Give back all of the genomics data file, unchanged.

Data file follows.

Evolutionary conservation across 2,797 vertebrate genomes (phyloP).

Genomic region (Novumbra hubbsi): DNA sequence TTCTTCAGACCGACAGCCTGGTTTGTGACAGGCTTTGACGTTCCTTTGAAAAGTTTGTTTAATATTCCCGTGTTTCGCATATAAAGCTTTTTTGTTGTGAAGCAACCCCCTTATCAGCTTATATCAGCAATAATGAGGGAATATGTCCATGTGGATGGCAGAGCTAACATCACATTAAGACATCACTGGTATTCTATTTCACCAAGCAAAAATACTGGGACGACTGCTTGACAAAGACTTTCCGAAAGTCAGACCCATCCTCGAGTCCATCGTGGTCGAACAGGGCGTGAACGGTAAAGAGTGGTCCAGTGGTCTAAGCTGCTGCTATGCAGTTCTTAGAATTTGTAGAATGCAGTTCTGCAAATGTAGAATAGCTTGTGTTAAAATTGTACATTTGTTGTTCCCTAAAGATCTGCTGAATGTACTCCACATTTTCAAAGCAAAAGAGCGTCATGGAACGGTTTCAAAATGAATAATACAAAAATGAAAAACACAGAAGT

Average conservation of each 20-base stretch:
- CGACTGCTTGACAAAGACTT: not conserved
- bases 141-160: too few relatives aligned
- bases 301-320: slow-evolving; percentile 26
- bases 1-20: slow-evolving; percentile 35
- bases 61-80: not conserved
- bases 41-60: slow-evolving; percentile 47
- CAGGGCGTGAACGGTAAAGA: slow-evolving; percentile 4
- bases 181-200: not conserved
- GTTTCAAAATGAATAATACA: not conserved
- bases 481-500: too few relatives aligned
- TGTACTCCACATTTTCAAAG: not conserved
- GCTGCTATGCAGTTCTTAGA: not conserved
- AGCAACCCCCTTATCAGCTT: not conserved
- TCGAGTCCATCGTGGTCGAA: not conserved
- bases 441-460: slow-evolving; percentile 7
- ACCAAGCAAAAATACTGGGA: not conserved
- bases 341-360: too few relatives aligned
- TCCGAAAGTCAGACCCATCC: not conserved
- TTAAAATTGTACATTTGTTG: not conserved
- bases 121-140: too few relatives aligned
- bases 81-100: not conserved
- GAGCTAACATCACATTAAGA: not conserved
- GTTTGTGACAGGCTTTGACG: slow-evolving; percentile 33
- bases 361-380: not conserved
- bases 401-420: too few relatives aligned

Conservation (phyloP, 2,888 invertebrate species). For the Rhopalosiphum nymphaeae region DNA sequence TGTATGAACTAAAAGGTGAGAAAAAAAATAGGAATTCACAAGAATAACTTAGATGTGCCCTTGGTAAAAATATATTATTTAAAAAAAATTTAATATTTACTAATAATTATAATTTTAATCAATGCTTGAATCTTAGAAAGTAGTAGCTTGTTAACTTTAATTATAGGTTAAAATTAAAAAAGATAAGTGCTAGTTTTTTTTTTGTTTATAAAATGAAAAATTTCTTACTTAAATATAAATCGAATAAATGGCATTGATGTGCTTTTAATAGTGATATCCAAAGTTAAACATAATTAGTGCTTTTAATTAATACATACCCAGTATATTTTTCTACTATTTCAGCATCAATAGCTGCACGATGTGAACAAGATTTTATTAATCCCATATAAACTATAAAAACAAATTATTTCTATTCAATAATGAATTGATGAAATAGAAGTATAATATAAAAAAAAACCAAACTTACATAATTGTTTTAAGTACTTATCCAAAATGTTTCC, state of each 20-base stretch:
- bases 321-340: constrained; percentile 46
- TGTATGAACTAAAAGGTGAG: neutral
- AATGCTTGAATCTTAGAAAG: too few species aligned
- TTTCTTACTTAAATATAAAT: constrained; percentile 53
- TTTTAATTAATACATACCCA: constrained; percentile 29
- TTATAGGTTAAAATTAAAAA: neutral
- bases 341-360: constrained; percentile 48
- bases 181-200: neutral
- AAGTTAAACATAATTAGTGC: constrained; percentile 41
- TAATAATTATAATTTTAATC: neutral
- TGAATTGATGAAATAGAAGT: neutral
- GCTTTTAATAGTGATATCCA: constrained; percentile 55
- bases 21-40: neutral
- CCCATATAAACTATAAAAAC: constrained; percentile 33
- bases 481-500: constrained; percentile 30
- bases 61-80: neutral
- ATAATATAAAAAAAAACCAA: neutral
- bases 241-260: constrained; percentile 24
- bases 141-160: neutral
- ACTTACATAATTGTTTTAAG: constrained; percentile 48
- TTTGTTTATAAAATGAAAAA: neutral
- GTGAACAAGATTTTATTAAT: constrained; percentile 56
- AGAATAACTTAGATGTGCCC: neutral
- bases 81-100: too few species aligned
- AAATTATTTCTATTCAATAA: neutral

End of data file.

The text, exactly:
Evolutionary conservation across 2,797 vertebrate genomes (phyloP).

Genomic region (Novumbra hubbsi): DNA sequence TTCTTCAGACCGACAGCCTGGTTTGTGACAGGCTTTGACGTTCCTTTGAAAAGTTTGTTTAATATTCCCGTGTTTCGCATATAAAGCTTTTTTGTTGTGAAGCAACCCCCTTATCAGCTTATATCAGCAATAATGAGGGAATATGTCCATGTGGATGGCAGAGCTAACATCACATTAAGACATCACTGGTATTCTATTTCACCAAGCAAAAATACTGGGACGACTGCTTGACAAAGACTTTCCGAAAGTCAGACCCATCCTCGAGTCCATCGTGGTCGAACAGGGCGTGAACGGTAAAGAGTGGTCCAGTGGTCTAAGCTGCTGCTATGCAGTTCTTAGAATTTGTAGAATGCAGTTCTGCAAATGTAGAATAGCTTGTGTTAAAATTGTACATTTGTTGTTCCCTAAAGATCTGCTGAATGTACTCCACATTTTCAAAGCAAAAGAGCGTCATGGAACGGTTTCAAAATGAATAATACAAAAATGAAAAACACAGAAGT

Average conservation of each 20-base stretch:
- CGACTGCTTGACAAAGACTT: not conserved
- bases 141-160: too few relatives aligned
- bases 301-320: slow-evolving; percentile 26
- bases 1-20: slow-evolving; percentile 35
- bases 61-80: not conserved
- bases 41-60: slow-evolving; percentile 47
- CAGGGCGTGAACGGTAAAGA: slow-evolving; percentile 4
- bases 181-200: not conserved
- GTTTCAAAATGAATAATACA: not conserved
- bases 481-500: too few relatives aligned
- TGTACTCCACATTTTCAAAG: not conserved
- GCTGCTATGCAGTTCTTAGA: not conserved
- AGCAACCCCCTTATCAGCTT: not conserved
- TCGAGTCCATCGTGGTCGAA: not conserved
- bases 441-460: slow-evolving; percentile 7
- ACCAAGCAAAAATACTGGGA: not conserved
- bases 341-360: too few relatives aligned
- TCCGAAAGTCAGACCCATCC: not conserved
- TTAAAATTGTACATTTGTTG: not conserved
- bases 121-140: too few relatives aligned
- bases 81-100: not conserved
- GAGCTAACATCACATTAAGA: not conserved
- GTTTGTGACAGGCTTTGACG: slow-evolving; percentile 33
- bases 361-380: not conserved
- bases 401-420: too few relatives aligned

Conservation (phyloP, 2,888 invertebrate species). For the Rhopalosiphum nymphaeae region DNA sequence TGTATGAACTAAAAGGTGAGAAAAAAAATAGGAATTCACAAGAATAACTTAGATGTGCCCTTGGTAAAAATATATTATTTAAAAAAAATTTAATATTTACTAATAATTATAATTTTAATCAATGCTTGAATCTTAGAAAGTAGTAGCTTGTTAACTTTAATTATAGGTTAAAATTAAAAAAGATAAGTGCTAGTTTTTTTTTTGTTTATAAAATGAAAAATTTCTTACTTAAATATAAATCGAATAAATGGCATTGATGTGCTTTTAATAGTGATATCCAAAGTTAAACATAATTAGTGCTTTTAATTAATACATACCCAGTATATTTTTCTACTATTTCAGCATCAATAGCTGCACGATGTGAACAAGATTTTATTAATCCCATATAAACTATAAAAACAAATTATTTCTATTCAATAATGAATTGATGAAATAGAAGTATAATATAAAAAAAAACCAAACTTACATAATTGTTTTAAGTACTTATCCAAAATGTTTCC, state of each 20-base stretch:
- bases 321-340: constrained; percentile 46
- TGTATGAACTAAAAGGTGAG: neutral
- AATGCTTGAATCTTAGAAAG: too few species aligned
- TTTCTTACTTAAATATAAAT: constrained; percentile 53
- TTTTAATTAATACATACCCA: constrained; percentile 29
- TTATAGGTTAAAATTAAAAA: neutral
- bases 341-360: constrained; percentile 48
- bases 181-200: neutral
- AAGTTAAACATAATTAGTGC: constrained; percentile 41
- TAATAATTATAATTTTAATC: neutral
- TGAATTGATGAAATAGAAGT: neutral
- GCTTTTAATAGTGATATCCA: constrained; percentile 55
- bases 21-40: neutral
- CCCATATAAACTATAAAAAC: constrained; percentile 33
- bases 481-500: constrained; percentile 30
- bases 61-80: neutral
- ATAATATAAAAAAAAACCAA: neutral
- bases 241-260: constrained; percentile 24
- bases 141-160: neutral
- ACTTACATAATTGTTTTAAG: constrained; percentile 48
- TTTGTTTATAAAATGAAAAA: neutral
- GTGAACAAGATTTTATTAAT: constrained; percentile 56
- AGAATAACTTAGATGTGCCC: neutral
- bases 81-100: too few species aligned
- AAATTATTTCTATTCAATAA: neutral